Every once in awhile I decide to tempt fate and find out whether I can stomach a Ross Douthat column in the New York Times. Invariably I find I cannot, though I hold out hope that someday he'll stop writing like a first-semester undergraduate straining to maintain that there really are simple and tidy answers to the world's ills--or indeed, that the world is in fact quite a simple place to begin with.
Today's column caught my eye because Douthat takes on the topic of eugenics. He notes, with partial accuracy, that eugenics were central to American progressive political philosophy 100 years ago, and key proponents included Planned Parenthood founder Margaret Sanger, a fact well known among antiabortion activists (as can be found here for example). The accuracy is merely partial in that he ignores how readily eugenic philosophy was absorbed by political thinkers on the other side of the spectrum as well, and hardly needs pointing out unless one has never encountered the word "Nazi". And while that particular political brand never caught on in the US, there were plenty of establishment types who had no love of progressive ideals and yet justified their politics through the work of Herbert Spencer and Francis Galton.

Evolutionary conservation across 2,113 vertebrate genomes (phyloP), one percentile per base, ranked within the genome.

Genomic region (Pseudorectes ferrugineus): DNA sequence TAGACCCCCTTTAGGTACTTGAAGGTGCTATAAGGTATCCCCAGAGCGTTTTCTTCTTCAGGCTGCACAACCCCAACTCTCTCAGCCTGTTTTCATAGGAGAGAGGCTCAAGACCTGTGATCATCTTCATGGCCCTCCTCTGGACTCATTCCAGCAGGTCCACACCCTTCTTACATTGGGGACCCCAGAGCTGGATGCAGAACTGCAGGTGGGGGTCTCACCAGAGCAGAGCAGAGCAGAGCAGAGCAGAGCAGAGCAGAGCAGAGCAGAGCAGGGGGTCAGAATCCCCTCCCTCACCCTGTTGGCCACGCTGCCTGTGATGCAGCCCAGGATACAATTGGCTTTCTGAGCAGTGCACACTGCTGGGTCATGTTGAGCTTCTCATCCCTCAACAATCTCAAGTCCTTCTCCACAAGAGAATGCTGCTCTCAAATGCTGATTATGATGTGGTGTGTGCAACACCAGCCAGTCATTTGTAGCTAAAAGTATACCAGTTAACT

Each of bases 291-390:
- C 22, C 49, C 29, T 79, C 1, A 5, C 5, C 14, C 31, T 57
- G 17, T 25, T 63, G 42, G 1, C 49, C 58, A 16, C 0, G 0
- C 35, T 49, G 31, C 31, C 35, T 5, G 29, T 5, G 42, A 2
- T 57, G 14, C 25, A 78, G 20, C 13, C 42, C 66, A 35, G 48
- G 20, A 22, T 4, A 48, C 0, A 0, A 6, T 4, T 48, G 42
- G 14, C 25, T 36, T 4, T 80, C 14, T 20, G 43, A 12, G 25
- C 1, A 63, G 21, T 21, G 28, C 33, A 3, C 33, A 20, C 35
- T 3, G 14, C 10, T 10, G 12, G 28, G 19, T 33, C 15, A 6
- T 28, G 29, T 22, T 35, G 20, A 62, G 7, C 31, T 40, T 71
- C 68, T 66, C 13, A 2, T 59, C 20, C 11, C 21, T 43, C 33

There's some potentially interesting stuff here given that prenatal testing and (so far) legal abortion may lead to a variety of ethical conundrums well beyond what we already face. But Douthat really seems to be interested in tarring perceived political opponents rather than exploring ideas, so he uses the Sanger connection to call the process of aborting a fetus with Down Syndrome "liberal eugenics". Curiously, he notes that approximately 90% of all parents who receive a "positive" test indicating they are carrying a Down baby will elect to terminate the pregnancy. Is this some kind of liberal affliction?
I am of the view that if Douthat could only figure out a way to point out that murder should really be called "liberal murder", he would have it on the pages of the Times forthwith. We'll have to stay tuned, I guess.